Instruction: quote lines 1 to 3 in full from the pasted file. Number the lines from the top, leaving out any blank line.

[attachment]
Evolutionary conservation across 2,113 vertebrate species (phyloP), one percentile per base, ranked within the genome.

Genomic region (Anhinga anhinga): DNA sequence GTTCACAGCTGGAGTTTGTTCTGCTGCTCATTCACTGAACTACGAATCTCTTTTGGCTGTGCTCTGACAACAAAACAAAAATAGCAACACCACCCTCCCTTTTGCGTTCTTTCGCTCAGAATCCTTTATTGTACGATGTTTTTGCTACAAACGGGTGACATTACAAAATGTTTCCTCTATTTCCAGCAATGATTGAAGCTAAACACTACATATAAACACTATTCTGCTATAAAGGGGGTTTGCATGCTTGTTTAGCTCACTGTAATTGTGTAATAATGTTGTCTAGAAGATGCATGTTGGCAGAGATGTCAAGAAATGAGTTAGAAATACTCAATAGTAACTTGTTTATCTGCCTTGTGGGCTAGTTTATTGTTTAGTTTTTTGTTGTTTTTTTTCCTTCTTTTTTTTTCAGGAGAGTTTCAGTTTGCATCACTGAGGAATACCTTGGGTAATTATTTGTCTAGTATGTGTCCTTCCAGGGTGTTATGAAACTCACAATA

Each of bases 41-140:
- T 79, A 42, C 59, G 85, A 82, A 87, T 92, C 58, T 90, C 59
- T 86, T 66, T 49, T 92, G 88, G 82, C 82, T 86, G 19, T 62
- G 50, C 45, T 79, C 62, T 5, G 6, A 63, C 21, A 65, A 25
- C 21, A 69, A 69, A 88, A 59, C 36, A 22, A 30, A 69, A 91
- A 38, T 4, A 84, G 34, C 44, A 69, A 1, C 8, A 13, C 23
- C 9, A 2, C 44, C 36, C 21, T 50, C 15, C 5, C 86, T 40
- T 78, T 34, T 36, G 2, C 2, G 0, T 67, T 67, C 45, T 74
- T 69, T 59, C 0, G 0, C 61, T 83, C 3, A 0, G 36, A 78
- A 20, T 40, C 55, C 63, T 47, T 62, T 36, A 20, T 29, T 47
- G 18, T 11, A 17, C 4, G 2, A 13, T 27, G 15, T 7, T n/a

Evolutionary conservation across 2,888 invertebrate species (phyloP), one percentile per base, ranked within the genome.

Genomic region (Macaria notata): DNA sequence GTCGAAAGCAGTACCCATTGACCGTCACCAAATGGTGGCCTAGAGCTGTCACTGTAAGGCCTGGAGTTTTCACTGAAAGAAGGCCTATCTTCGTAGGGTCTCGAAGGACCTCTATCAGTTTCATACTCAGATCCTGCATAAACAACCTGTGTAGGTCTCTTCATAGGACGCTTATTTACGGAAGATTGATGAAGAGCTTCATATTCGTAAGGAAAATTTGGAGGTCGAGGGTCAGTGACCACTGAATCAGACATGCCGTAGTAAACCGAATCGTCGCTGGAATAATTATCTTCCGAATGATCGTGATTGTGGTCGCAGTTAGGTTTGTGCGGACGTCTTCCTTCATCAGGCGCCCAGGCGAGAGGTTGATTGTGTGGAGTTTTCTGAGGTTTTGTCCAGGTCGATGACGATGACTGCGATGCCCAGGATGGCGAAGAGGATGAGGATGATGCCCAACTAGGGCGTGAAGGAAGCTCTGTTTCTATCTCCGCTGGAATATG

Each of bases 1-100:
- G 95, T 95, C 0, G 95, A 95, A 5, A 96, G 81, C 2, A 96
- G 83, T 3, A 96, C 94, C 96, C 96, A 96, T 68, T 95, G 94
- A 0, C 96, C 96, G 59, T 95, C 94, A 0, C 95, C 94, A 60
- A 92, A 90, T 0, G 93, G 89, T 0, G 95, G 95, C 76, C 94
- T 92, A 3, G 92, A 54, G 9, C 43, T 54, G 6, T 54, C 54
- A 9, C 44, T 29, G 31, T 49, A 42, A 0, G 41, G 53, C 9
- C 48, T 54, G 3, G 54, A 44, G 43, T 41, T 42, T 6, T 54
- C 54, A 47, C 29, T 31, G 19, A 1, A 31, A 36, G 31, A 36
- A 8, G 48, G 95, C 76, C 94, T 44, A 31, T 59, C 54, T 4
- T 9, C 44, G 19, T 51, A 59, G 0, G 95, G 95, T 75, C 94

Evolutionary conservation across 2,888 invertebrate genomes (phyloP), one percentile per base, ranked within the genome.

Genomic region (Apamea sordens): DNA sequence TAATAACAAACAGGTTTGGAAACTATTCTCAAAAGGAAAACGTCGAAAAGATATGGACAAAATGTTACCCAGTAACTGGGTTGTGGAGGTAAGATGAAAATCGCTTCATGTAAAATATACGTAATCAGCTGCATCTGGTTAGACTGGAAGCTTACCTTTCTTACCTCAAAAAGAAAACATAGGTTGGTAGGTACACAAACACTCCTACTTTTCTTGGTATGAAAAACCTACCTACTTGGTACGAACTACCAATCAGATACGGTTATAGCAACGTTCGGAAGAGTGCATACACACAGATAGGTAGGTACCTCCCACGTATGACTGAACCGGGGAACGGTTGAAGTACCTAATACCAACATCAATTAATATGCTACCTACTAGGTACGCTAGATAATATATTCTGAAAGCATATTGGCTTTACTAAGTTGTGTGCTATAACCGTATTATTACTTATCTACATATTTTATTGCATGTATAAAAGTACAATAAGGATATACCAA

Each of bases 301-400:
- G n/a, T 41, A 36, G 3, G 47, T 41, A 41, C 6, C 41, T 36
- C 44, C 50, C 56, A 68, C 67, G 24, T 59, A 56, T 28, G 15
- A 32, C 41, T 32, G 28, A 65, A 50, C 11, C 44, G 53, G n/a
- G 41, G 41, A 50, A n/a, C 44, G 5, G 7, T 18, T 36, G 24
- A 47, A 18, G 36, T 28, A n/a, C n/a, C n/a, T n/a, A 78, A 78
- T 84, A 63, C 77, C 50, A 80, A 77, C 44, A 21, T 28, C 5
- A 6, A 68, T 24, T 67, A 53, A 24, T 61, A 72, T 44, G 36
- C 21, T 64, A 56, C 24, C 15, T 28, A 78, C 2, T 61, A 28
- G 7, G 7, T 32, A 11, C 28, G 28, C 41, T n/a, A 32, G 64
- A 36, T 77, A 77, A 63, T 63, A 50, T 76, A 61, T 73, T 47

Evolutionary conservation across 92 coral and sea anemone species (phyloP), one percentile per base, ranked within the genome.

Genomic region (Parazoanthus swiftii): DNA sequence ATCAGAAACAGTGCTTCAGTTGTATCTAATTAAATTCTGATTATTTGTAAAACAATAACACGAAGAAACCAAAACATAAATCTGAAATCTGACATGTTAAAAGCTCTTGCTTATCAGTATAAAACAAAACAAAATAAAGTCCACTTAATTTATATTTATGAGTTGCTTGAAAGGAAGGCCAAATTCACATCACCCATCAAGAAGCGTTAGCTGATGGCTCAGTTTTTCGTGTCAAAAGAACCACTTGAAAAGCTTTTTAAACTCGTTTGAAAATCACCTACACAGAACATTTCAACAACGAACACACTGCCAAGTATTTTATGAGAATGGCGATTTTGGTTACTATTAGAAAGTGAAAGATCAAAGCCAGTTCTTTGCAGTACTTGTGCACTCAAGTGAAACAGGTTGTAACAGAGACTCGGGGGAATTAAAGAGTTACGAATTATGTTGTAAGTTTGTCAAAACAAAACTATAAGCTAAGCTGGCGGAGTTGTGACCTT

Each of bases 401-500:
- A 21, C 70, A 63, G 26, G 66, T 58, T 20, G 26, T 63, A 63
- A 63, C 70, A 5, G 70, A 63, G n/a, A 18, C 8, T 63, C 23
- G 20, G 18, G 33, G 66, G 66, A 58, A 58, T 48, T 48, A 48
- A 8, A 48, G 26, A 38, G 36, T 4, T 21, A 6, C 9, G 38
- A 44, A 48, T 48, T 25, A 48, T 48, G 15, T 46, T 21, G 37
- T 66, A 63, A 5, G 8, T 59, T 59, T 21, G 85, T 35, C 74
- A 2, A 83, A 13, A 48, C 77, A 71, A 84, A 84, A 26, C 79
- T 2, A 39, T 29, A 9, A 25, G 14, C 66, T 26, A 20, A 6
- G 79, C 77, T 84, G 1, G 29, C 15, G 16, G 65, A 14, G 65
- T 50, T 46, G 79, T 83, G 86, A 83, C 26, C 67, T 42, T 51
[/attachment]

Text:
Evolutionary conservation across 2,113 vertebrate species (phyloP), one percentile per base, ranked within the genome.

Genomic region (Anhinga anhinga): DNA sequence GTTCACAGCTGGAGTTTGTTCTGCTGCTCATTCACTGAACTACGAATCTCTTTTGGCTGTGCTCTGACAACAAAACAAAAATAGCAACACCACCCTCCCTTTTGCGTTCTTTCGCTCAGAATCCTTTATTGTACGATGTTTTTGCTACAAACGGGTGACATTACAAAATGTTTCCTCTATTTCCAGCAATGATTGAAGCTAAACACTACATATAAACACTATTCTGCTATAAAGGGGGTTTGCATGCTTGTTTAGCTCACTGTAATTGTGTAATAATGTTGTCTAGAAGATGCATGTTGGCAGAGATGTCAAGAAATGAGTTAGAAATACTCAATAGTAACTTGTTTATCTGCCTTGTGGGCTAGTTTATTGTTTAGTTTTTTGTTGTTTTTTTTCCTTCTTTTTTTTTCAGGAGAGTTTCAGTTTGCATCACTGAGGAATACCTTGGGTAATTATTTGTCTAGTATGTGTCCTTCCAGGGTGTTATGAAACTCACAATA

Each of bases 41-140: